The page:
|By Admin1 (admin) on Thursday, July 17, 2003 - 9:10 am: Edit Post|
Malawi RPCV Tom Vitaglione volunteer at Malawi Children's Village in Mangochi
Malawi RPCV Tom Vitaglione volunteer at Malawi Children's Village in Mangochi
African AIDS agony transcends nations' borders
By PAUL GRONDAHL
Copyright 2003 Albany Times Union
LILONGWE, Malawi -- There was a moment, perhaps a dozen years ago, when there seemed to be some hope for the nations of sub-Saharan Africa.
The world was on the brink of economic expansion. The geopolitical climate was shifting away from the confrontation of superpowers. Resources once allocated for war preparations, it seemed, might be channeled into economic development.
But then so many of the nations of Africa began a death spiral into the worst global pandemic since the Black Death. And America didn't seem to notice.
It shouldn't have come as a surprise. The United States had ignored Africa through most of its modern history. For a while during the Cold War, Washington put the continent on its strategic chessboard. But after the collapse of the Soviet Union in 1991, U.S. policy-makers again lost interest in Africa.
And that was when the scourge of AIDS struck the continent.
AIDS is the major killer in sub-Saharan Africa, more than the region's other scourges -- war, civil strife and famine. The United Nations reports that 75 percent of the 40 million people with HIV live in sub-southern Africa.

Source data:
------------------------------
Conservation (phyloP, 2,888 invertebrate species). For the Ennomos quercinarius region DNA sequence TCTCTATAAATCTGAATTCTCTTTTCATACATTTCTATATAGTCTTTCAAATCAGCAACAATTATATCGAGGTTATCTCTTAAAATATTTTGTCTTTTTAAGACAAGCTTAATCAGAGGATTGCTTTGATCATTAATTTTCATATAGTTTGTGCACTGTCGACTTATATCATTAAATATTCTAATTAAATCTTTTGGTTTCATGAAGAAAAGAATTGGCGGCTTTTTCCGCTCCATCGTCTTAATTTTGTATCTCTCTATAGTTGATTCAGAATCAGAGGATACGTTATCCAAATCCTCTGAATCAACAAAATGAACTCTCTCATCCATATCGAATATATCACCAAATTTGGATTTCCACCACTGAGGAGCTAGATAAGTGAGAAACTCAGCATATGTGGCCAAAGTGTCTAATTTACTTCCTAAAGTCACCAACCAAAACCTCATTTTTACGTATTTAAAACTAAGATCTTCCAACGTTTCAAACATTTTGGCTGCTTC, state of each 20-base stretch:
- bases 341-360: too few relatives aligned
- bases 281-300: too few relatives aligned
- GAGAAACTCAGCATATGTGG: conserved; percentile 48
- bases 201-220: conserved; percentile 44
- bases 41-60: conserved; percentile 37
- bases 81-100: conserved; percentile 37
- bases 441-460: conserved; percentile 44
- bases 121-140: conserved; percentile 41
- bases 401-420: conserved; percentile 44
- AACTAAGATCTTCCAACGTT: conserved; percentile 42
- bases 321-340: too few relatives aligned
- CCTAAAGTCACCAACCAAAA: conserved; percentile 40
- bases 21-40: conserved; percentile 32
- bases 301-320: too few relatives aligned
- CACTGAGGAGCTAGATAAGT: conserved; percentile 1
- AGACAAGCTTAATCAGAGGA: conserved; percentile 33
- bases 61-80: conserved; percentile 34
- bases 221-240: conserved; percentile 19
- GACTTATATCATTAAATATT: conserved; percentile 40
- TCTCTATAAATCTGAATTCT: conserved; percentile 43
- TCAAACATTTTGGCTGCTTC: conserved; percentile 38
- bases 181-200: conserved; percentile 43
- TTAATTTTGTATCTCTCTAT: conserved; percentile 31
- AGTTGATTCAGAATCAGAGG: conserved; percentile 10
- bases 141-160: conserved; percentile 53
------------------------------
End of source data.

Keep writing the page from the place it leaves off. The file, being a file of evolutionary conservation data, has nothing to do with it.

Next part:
For the price of a movie ticket and a Coke for the 1 billion people who live in the First World -- the industrialized, wealthy nations -- the march of AIDS through sub-Saharan Africa could be slowed to a crawl.
But we seem not to care that much about places few of us have heard of and even fewer could locate on a map. Take Malawi, for instance. Why should we care about a small country in southeastern Africa, one of the poorest nations in the world?
Unlike other African nations, Malawi has no oil, no diamonds or gold, and no other valuable resources that a First World nation might wish to exploit.
Malawi resides in the Fourth World -- so desperately poor and in such an utter state of collapse that it doesn't even qualify as a member of the underdeveloped Third World.
The five-year, $15 billion aid package to fight AIDS that President Bush signed into law last month will help 12 African countries. Malawi, so small and insignificant, is not among them.
Bush embarks today on a five-nation tour of Africa, where he is likely to promote the administration's pledge to combat AIDS.
There are some lifelines of hope here. Individuals, organizations and churches have seen the need, and they are acting upon it.
In reaching out to Malawi and other places in Africa, ordinary Americans are making extraordinary sacrifices. Some have dug deep into savings. Many have donated food and clothing. Others have given up vacation time or taken a leave of absence to teach orphans, to build schools and to ease the suffering of the dying. All of them retain hope in the transformative power of one.
They are planting seeds of redemption in a continent parched with despair.
"Returning to Malawi is like coming home again," says Tom Vitaglione, a Peace Corps volunteer in Malawi from 1964 to 1966.
That's where he met his wife, Frances. She worked in tuberculosis control. He was assigned to an agricultural project.